Photo essay: for the last four years Hannes Coudenys has been photographing houses across Belgium but, instead of selecting the best examples, he only shoots those he deems ugly.
Coudenys, who isn't a photographer by profession, uses Tumblr and Instagram to document the properties he has photographed. His aim is to draw attention to what he describes as the chaos of Belgium's town planning – or lack thereof.
"[It is] as if we first crammed every square metre with buildings before then deciding to put some streets through here and there," he says.
In this essay, an extract from the new book Ugly Belgian Houses, Coudenys tells the story behind the project:
My name is Hannes Coudenys. I'm 33 years old. I have a blog about ugly houses. My own house, our home, is also ugly. My wife and I were very young when we went looking for our first home. We ended up buying a semi-detached house, which we renovated. An ugly, but practical house from the 1960s. I would have preferred a different kind of house, but that was, at the time, financially not feasible.
We have now been forced to sell our ugly house. It's going to be flattened and the site used for a new building project: a new school. Let's hope it will be a beautiful school. Now we can go hunting for a new house. Let's hope it will be a beautiful house.
In 2011, I started my blog Ugly Belgian Houses. My very first post – a photo of a local architectural disaster – made me realise that I was not the only one to find Belgium an ugly country, from an architectural point of view at least. The comments poured in and the "likes" went through the roof. Ugly Belgian Houses was born.
Following this first stroke of luck, I got a taste for it and carried on posting ugly houses on my blog. Anonymously, I have to admit. To top that, I added a snide, over-the-top comment to each photo.
After two months I received a letter from a lawyer: "Dear Sir, it has come to light that you have published a photo of my client's house on your website without their permission. Please find attached print screens of the photo of their property. In publishing this photo without my client's permission, you damage not only their reputation, but you are also guilty of invading their privacy and breaking copyright regulations. To this effect, I hereby formerly request that you remove the photo from all media concerned immediately."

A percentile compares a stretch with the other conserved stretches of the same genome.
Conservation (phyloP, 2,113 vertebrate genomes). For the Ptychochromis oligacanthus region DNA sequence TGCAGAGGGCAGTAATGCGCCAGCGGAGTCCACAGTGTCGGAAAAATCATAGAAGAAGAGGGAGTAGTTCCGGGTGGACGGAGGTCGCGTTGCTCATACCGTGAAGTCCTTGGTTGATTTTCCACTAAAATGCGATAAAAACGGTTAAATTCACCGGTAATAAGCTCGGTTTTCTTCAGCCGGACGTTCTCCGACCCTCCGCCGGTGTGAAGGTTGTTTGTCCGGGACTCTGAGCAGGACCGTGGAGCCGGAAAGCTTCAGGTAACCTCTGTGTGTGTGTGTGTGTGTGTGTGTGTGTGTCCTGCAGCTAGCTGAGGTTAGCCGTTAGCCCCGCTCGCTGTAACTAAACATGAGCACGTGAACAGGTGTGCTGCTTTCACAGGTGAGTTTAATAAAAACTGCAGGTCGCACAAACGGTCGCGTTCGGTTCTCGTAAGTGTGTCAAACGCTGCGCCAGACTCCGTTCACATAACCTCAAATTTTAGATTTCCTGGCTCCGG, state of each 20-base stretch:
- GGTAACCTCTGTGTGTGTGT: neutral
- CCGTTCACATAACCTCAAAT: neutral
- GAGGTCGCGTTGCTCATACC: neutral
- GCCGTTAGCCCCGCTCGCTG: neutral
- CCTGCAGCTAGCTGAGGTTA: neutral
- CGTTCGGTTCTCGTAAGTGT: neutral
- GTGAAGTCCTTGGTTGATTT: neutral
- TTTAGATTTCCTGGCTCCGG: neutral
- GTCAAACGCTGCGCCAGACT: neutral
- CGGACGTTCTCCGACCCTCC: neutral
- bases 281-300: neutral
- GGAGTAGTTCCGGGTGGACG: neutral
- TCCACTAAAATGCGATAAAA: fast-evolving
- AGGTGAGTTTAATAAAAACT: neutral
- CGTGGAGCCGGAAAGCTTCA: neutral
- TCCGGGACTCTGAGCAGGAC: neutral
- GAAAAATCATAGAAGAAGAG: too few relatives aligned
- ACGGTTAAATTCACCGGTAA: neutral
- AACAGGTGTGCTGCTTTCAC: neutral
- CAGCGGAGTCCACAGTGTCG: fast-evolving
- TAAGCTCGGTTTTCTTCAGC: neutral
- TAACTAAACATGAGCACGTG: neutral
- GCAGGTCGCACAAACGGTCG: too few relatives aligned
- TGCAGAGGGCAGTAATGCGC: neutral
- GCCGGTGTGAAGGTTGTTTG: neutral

I was petrified. I had visions of law courts and fines and therefore pulled the plug on the whole thing. I knew the lawyer was right: you can't just put a house online. I took all the photos offline and stopped my blog.
In the meantime I had made a name for myself on Twitter and was regularly interviewed about my collection of ugly houses. It was clear that I had touched a nerve in Belgium. The idea behind the blog continued to smoulder and one year later I could resist no more. Yet again, I found myself in a hideous housing estate and so I restarted my blog.
The website now attracts a few million visitors per year and followers from all over the world on Instagram, Tumblr, Facebook and Twitter. So many people relate to the blog. It's very time consuming, but it opens up so many doors.
Lawyers continue to threaten me, but less often. Nor do I worry so much. It clearly states on my blog that you are free for your house to be taken offline if desired. I then replace it with a big red cross. Around ten per cent of the owners make that request, which is not really that bad.
I understand though. People sometimes take it personally when their house is publicly ridiculed, or they are hounded by the press and feel picked on. That's not nice.
One architect told me that someday I would end up with a suicide on my conscience because of my bullying. Another accused me of drastically changing his children's future by making him redundant as an architect. For all these reasons it's important to be able to communicate in the open.
Other people just think it's fantastic. The child of one owner jumped up and down in excitement when we rang and asked for permission to use their house in our book: "I knew you'd come, at last!"
I have often banged my head against a wall about what really instigated my blog. To this day I still don't know. Was it a hideous house or did I just have the proverbial 'brick in my stomach'?
Above all, I think it's that I feel an overwhelming sense of clutter in our country. Spatial planning is a phrase you don't even need to utter in Belgium, because it is, in my view, nothing but chaos. As if we first crammed every square metre with buildings before then deciding to put some streets through here and there.
In the beginning I was just angry. I wrote texts with hundreds of swear words in frustration and incomprehension. When photos and these texts were immediately picked up on social media, I found a sense of acknowledgement. I even had the feeling that I should have started long before.
I became even angrier. And I loved it. And my followers loved it. Looking back, I went over the top. I have learnt an awful lot and now my approach is much more subtle. I make a sport of finding a snappy, funny caption.
In the meantime I know that there are architects striving for better spatial planning in our country. I also know now that it's not all just black or white.